Juggler's World: Vol. 43, No. 3

Juggler's Workshop

Beyond the Cascade

The Spring 1991 issue of Juggler's World reviewed the recent book by George Gillson, Beyond the Cascade: Step-by-Step Guides to 88 Classic 3-Ball Juggling Tricks. For your edification, we are reprinting here selected tricks from Gillson's book. The tricks appearing here include some relatively simple variations as well as some more challenging and impressive ones, including Burke's Barrage. These tricks, including the diagrams, are reprinted by the kind permission of the publisher of Beyond the Cascade, Larry Swanson of Cascade Books, P.O. Box 9008, Seattle, WA 98109.

by Martin Frost

© 1991 Martin Frost


To make learning the tricks as easy as possible, each throw and each catch is described step by step, with accompanying step-by-step diagrams. In this way you can almost see the trick slowly unfolding - like watching a slow-motion or, even better, a stop-motion juggling act.

As drawn, the diagrams represent what you, the juggler, see as you execute the trick, and the balls are numbered in the sequence in which they are thrown.


The Reachunder's key feature - a throw straight up that is allowed to drop low enough for an under-the-arm catch (!) - creates a distinctly new juggle with a personality all its own. And, as you will see, the Reachunder then leads to another fascinating variation as well.

Start with the Cascade pattern. Then ...

1. Instead of a regular throw, LH tosses 1 up a few inches and slightly to the left (!) and catches the ball incoming from the right.

2. RH cascades 2 to the left and then reaches under the left arm to catch 1 descending at the far left.

3. LH, meanwhile, has carried 3 to the center of the juggle space and tosses it short and low to the right, then goes back left to catch 2.

4. RH tosses 1 straight up the middle, then catches 3 just to the right.

Now repeat Steps 1-4, and so on.

The variation on the Reachunder that I mentioned above is achieved by simply changing Step 4 to produce a wonderful circling effect - a total transformation of the original pattern.

Here's the change:

4. RH, having just caught 1 at the far left (Step 2), carries it low to the right and continues the circular movement with a reverse cascade toss of 1 to the left; then catches 3 at the right middle.


In this trick, as in Mills' Mess and similar patterns, the hands keep crossing and uncrossing. However, unlike those more advanced moves, there are no carries in Pistons. The hands cross to make catches, but each ball remains in the same column throughout, popping straight up and down. The juggle has a 6-step cycle, the tosses settling into a left-middle-right, left-middle-right sequence. Of course, this order can be reversed, as can the way the arms cross (left over right, or right over left), as you will see.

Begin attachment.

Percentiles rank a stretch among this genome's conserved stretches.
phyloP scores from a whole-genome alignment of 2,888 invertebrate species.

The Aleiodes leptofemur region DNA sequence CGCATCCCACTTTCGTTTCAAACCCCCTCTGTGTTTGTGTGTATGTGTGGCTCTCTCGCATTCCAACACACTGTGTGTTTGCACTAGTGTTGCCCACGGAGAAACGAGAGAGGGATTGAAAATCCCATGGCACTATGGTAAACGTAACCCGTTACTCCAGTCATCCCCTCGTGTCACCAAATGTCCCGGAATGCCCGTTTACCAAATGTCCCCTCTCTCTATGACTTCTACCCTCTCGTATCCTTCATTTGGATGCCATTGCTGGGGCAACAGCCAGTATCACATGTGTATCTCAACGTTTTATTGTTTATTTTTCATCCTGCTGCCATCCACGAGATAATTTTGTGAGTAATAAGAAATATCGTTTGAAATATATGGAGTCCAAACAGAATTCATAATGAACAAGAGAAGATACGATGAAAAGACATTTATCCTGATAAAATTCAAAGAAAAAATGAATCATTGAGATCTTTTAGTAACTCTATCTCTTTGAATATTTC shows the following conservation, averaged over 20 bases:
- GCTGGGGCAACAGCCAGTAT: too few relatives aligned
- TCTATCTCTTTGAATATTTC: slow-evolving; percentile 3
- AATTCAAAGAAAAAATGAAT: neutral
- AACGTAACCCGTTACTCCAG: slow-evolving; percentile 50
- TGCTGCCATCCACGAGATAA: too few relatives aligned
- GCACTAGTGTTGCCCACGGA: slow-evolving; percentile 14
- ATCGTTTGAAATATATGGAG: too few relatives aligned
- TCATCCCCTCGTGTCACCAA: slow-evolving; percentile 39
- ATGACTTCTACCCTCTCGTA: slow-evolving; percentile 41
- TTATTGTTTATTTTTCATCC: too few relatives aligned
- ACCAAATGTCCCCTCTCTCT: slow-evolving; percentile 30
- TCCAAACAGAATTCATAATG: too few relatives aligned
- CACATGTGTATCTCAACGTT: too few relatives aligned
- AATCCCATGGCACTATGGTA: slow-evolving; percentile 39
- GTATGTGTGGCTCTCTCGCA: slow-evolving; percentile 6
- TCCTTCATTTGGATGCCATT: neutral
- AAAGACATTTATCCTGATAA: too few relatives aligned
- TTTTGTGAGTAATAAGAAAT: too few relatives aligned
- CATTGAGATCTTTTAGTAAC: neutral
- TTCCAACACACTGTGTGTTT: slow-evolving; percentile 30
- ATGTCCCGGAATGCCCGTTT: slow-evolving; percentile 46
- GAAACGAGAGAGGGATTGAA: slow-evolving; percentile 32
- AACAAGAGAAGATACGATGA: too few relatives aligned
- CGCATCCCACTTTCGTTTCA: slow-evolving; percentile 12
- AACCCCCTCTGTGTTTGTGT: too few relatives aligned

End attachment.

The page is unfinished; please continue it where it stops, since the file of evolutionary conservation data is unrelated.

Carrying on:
Start with 1 and 3 in the LH and 2 in the RH and note: After each catch, keep that hand at that position until it makes a throw.

1. LH tosses 1 up at the middle (and, on subsequent cycles, catches 3).

2. RH tosses 2 up at the right and catches 1.

3. LH tosses 3 up at the left, reaches over the right arm and catches 2.

4. RH tosses 1 and catches 3.

5. LH tosses 2 and catches 1.

6. RH tosses 3 and catches 2.

Now you can repeat Steps 1-6 for a new cycle of throws and catches.

Now here's something interesting: Notice that at Step 3 the pattern calls for a reach over the right arm to catch 2. However, after you have the pattern under control, you might want to give it a bit more vertical symmetry by reaching under the right arm on this move. With practice, you will be able to alternate - over, under, over, under, and so on. It's a subtle aesthetic nuance, I admit, and your audience might not even notice the difference, but for stylistic purists, I know that this suggestion will be heartily welcomed as relief from a painful asymmetry.

You might also want to reverse the throwing sequence, from left, middle, right to right, middle, left. To do this, notice that at Step 1 the left hand throws the ball up at the midpoint of the juggle. This makes a symmetrical pattern, with a ball in each hand on either side and one ball high in the middle. This allows you to choose which ball to throw left - left or right. In the pattern outlined above, the right hand throws at Step 2. But if instead the left hand throws (that would be two left-hand throws in a row), a reversed sequence - right, middle, left - will result.

Here are the "reversing" Steps 2 and 3:

Rev. 2. LH (tossing again) tosses 3 up at the left and catches 1.

Rev. 3. RH tosses 2 up at the right, reaches over (or under) the left arm and catches 3.

Once begun, the remainder of the reversed sequence moves are so inevitable there's no need to describe them - your hands will know.

Inverted Mess

This variation of Mills' Mess begins with the same Mills' Mess move in Step 1 but, at Step 2 the ball is carried down and under, not over, the opposite arm. Hence the term "inverted," though it's used loosely here. The result, of course, is not Mills' Mess turned upside down - gravity won't allow that. But the pattern is clearly related to Mills' Mess (the toss-catch-carry at Steps 2 and 5, for instance) and exhibits a lot of the same intriguing complexity.

As with Mills' Mess, the count in this trick is 1-2-3, 1-2-3.

Start with two balls in the left hand, one in the right, with the left hand at the right middle of the juggle space...

1. LH tosses 1 straight up about 7-8 inches.

2. RH tosses 2 in a reverse cascade throw aiming for the middle of the juggle space; then immediately catches 1 at its peak and carries it down and to the left.

3. LH reverse cascades 3 in a short lob to the right, catches 2 and swings back out to the left.

(As with the unadulterated Mills' Mess, Steps 4, 5, and 6 are simply the reverse of Steps 1, 2, and 3.)

4. RH tosses 1 in a short lob straight up about 7-8 inches and goes right to catch 3.

5. LH reverse cascades 2 aiming for the middle of the juggle space; then immediately catches 1 at its peak and carries it down to the right.